- Increase firm-level technology adoption
Plan and policies aimed for sheer scale underestimate the role of the individual firm and gradual upgrade of the production process as a way to realize intelligent automation in manufacturing. Predictable, high-performing management and operations processes are critical to ensure the success of the industrial upgrade vision. Manufacturing companies are at different stages in the adoption of automation and manufacturing technology. SME firm senior leaders often do not have the conviction to undertake an upgrade journey because benefits take longer to show, and true rate of investment is not understood. SME managers also are less likely to have the necessary skills to manage the change.
To encourage bottom-up, enterprise-level upgrade initiatives, policymakers can create centers of excellence with external experts in industrial clusters. These centers or boards can encourage the management of industries to undergo training, and develop understanding on the benefits of manufacturing excellence, learn the skills required to manage this transformation, and offer support through this transition. Companies should create a prioritized roadmap and strategy with all the inputs associated with upgrading, including capital investment, managerial effort, skill acquisition, and deployment. Management can determine financial and non- financial benefits like increased product quality and standards compliance, and based on objective criteria, decide to formally pursue the upgrade and transformation.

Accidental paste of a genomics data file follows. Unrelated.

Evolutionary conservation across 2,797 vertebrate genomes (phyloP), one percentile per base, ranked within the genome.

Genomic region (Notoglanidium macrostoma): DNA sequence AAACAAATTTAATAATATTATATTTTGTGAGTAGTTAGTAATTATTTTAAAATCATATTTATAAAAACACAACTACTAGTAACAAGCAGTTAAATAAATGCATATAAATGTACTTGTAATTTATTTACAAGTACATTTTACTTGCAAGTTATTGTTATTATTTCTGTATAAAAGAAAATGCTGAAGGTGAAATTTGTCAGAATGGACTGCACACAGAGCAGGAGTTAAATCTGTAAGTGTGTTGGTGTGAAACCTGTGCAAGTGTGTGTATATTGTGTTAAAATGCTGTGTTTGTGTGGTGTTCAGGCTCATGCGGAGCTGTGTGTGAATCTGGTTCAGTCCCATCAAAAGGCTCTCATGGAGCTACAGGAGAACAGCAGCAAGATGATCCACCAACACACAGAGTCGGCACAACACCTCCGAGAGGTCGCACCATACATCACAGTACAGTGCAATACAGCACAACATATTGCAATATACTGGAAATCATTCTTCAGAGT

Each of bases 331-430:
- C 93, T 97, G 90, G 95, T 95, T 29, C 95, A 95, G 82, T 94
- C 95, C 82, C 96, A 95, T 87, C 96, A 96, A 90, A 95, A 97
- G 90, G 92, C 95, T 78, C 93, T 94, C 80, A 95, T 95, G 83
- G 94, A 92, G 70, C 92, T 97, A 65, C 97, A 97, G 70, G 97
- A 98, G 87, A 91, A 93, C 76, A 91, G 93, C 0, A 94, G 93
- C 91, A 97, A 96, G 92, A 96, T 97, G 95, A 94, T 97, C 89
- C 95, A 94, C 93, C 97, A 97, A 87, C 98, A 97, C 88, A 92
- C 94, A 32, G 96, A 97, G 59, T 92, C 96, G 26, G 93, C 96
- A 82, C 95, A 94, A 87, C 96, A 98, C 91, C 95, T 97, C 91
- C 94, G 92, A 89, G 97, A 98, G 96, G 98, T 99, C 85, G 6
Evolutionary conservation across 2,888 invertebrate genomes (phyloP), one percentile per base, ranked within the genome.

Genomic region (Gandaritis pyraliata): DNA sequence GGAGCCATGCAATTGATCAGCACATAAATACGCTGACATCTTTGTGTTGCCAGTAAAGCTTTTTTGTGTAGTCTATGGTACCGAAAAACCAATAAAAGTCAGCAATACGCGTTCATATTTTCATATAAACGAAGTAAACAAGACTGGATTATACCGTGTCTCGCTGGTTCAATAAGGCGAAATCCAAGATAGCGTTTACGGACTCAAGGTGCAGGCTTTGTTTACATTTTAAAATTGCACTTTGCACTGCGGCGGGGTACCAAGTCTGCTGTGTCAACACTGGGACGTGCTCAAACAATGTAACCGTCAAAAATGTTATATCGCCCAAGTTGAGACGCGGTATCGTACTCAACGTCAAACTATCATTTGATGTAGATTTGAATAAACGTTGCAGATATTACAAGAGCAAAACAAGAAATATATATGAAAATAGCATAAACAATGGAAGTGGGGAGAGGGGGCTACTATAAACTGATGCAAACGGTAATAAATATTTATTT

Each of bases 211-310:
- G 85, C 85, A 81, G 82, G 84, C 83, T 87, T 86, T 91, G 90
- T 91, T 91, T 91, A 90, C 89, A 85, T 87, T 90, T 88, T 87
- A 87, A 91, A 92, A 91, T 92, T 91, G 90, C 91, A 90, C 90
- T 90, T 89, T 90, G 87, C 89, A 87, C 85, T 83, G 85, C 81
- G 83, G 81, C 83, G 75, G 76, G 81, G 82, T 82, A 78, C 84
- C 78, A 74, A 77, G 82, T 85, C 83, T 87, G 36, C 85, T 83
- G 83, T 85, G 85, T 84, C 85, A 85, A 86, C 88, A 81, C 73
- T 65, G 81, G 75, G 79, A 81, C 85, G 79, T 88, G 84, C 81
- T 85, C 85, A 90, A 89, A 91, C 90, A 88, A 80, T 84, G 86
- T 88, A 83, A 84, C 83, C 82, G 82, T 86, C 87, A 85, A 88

Address talent gap
It requires a lot of technical know-how and expertise to manage and operate manufacturing industries with advanced and sophisticated equipment. Shanghai has an excellent environment to at- tract external talent with the desired experience. Companies should be encouraged leverage experienced talent to groom and reskill other employees in the firm.